United States District Court, E.D. California
CARLOS A. QUIROZ, Plaintiff,
CITY OF CERES, Defendant.
ORDER GRANTING IN PART PLAINTIFF'S MOTION FOR
CONDITIONAL CERTIFICATION AND FACILITATED CLASS NOTICE (DOC.
matter is before the court on plaintiff's motion for
conditional certification and facilitated notice under the
Fair Labor Standards Act, 29 U.S.C. § 201 et seq.
(“FLSA”). A hearing on the motion was held on
June 6, 2017. Attorney Ace T. Tate appeared on behalf of
plaintiff, and attorney Jesse J. Maddox appeared on behalf of
defendant. Having considered the parties' briefs and oral
arguments and for the reasons set forth below, the court will
grant in part plaintiff's motion for conditional
certification and adopt the parties' stipulation.
Carlos A. Quiroz is employed as a police officer for
defendant City of Ceres (“City”). According to
the complaint and to plaintiff's declaration submitted in
support of the pending motion, as part of a collective
bargaining agreement the City offered and plaintiff accepted
an option to receive monetary compensation in lieu of certain
City-sponsored health benefits. (Doc. No. 1
(“Compl.”) at ¶ 25; Doc. No. 13-2
(“Quiroz Decl.”) at ¶¶ 4, 6.) Plaintiff
alleges that, for the three years prior to the commencement
of this action, the City failed to include these in-lieu
payments in its calculation of plaintiff's regular rate
of pay, resulting in an underpayment of overtime
compensation. (Compl. at ¶ 26; Quiroz Decl. at ¶
8.) Plaintiff further alleges that defendant's failure to
fully compensate him and others similarly situated
constitutes a violation of the FLSA. See Flores v. City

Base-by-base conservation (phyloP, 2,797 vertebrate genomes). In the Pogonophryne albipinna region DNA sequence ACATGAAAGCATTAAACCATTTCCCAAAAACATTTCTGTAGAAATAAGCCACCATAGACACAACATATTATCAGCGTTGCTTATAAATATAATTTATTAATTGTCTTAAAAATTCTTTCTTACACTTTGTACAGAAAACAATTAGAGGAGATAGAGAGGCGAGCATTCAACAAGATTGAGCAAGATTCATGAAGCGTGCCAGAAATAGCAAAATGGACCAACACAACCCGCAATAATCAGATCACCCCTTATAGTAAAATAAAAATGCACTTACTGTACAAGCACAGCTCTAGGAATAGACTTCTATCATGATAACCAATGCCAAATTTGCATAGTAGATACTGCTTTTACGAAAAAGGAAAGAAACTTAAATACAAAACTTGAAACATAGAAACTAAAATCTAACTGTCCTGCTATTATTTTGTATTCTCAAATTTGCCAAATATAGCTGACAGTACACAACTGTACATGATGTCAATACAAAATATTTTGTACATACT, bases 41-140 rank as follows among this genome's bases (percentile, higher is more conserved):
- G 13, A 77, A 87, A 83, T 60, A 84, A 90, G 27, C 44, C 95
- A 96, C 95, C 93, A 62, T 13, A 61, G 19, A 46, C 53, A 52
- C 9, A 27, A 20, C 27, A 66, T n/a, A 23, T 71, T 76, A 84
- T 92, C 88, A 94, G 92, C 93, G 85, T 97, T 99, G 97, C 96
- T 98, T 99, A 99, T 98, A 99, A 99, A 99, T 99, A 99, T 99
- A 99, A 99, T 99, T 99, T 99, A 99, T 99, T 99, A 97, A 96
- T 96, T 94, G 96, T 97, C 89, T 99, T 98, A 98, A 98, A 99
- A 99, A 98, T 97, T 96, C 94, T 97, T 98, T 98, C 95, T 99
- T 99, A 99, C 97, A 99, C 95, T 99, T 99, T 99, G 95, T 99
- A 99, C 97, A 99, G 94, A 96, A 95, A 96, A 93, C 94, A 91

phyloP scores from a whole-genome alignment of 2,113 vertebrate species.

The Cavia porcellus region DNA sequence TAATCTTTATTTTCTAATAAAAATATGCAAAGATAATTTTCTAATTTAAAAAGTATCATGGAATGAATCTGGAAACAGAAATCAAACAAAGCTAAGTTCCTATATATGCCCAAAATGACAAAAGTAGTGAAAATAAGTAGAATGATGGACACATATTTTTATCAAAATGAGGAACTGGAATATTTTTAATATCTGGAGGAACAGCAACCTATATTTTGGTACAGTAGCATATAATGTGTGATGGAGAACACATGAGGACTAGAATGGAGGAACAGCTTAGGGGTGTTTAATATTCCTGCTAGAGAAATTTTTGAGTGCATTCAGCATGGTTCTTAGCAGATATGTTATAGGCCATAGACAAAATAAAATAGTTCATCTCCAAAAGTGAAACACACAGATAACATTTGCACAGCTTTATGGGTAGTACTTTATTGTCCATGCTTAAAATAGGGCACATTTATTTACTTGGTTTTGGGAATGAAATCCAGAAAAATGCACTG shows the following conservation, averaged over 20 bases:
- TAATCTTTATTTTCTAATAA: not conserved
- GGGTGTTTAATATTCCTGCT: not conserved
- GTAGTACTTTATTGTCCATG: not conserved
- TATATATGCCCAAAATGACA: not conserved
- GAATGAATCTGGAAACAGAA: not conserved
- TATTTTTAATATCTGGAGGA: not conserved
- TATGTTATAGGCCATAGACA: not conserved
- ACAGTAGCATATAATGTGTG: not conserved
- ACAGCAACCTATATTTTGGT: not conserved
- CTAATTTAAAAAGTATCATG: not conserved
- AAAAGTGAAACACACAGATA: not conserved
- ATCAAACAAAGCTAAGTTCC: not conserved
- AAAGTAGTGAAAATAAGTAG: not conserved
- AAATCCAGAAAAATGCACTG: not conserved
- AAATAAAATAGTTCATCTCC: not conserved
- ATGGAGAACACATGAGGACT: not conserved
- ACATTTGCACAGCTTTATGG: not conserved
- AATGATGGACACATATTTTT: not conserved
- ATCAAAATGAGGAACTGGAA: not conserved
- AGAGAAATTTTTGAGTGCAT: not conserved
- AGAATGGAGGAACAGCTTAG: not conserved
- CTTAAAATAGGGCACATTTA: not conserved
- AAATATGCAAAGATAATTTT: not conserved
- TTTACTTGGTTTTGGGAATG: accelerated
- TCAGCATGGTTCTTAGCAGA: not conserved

of San Gabriel, 824 F.3d 890, 895 (9th Cir. 2016)
(holding that cash payments in lieu of health benefits
“must be included in the regular rate of pay and thus
in the calculation of the overtime rate” under the
March 29, 2017, plaintiff filed a motion for conditional
certification and facilitated notice under the FLSA. (Doc.
No. 13.) On April 17, 2017, defendant filed its opposition.
(Doc. No. 18.) On April 24, 2017, plaintiff filed his reply.
(Doc. No. 22.)
to the FLSA, an employee may file a civil action, on behalf
of himself and other employees similarly situated, against an
employer that fails to adhere to federal minimum wage and
overtime law. 29 U.S.C. § 216(b); see also Genesis
Healthcare Corp. v. Symczyk, 569 U.S. ___, 133 S.Ct.
1523, 1527 (2013). Unlike a class action brought under Rule
23 of the Federal Rules of Civil Procedure, similarly
situated employees can join an FLSA collective action only if
they opt-in by giving written consent to be joined. 29 U.S.C.
FLSA does not define the term “similarly situated,
” and this court has identified no binding Ninth
Circuit or Supreme Court authority interpreting that term.
However, district courts in this circuit have used a two-step
approach to decide whether potential FLSA plaintiffs are
similarly situated. See, e.g., Kellgren v. Petco
Animal Supplies, Inc., No. 13CV644 L KSC, 2015 WL
5167144, at *2 (S.D. Cal. Sept. 3, 2015); Syed v. M-I,
L.L.C., No. 1:12-cv-01718-AWI-MJS, 2014 WL 6685966, at
*2 (E.D. Cal. Nov. 26, 2014); Troy v. Kehe Food
Distributors, Inc., 276 F.R.D. 642, 649 (W.D. Wash.
2011); Lewis v. Wells Fargo Co., 669 F.Supp.2d 1124,
1127 (N.D. Cal. 2009); Leuthold v. Destination Am.,
Inc., 224 F.R.D. 462, 467-68 (N.D. Cal. 2004); Wynn
v. National Broad. Co., 234 F.Supp.2d 1067, 1082 (C.D.
Cal. 2002). In the first step, district courts may
conditionally certify the proposed class based on
consideration of the parties' pleadings and affidavits.
Leuthold, 224 F.R.D. at 467. This determination is
made under a “lenient standard”-requiring a
preliminary determination that notice is appropriate and that
“the putative class members were together the victims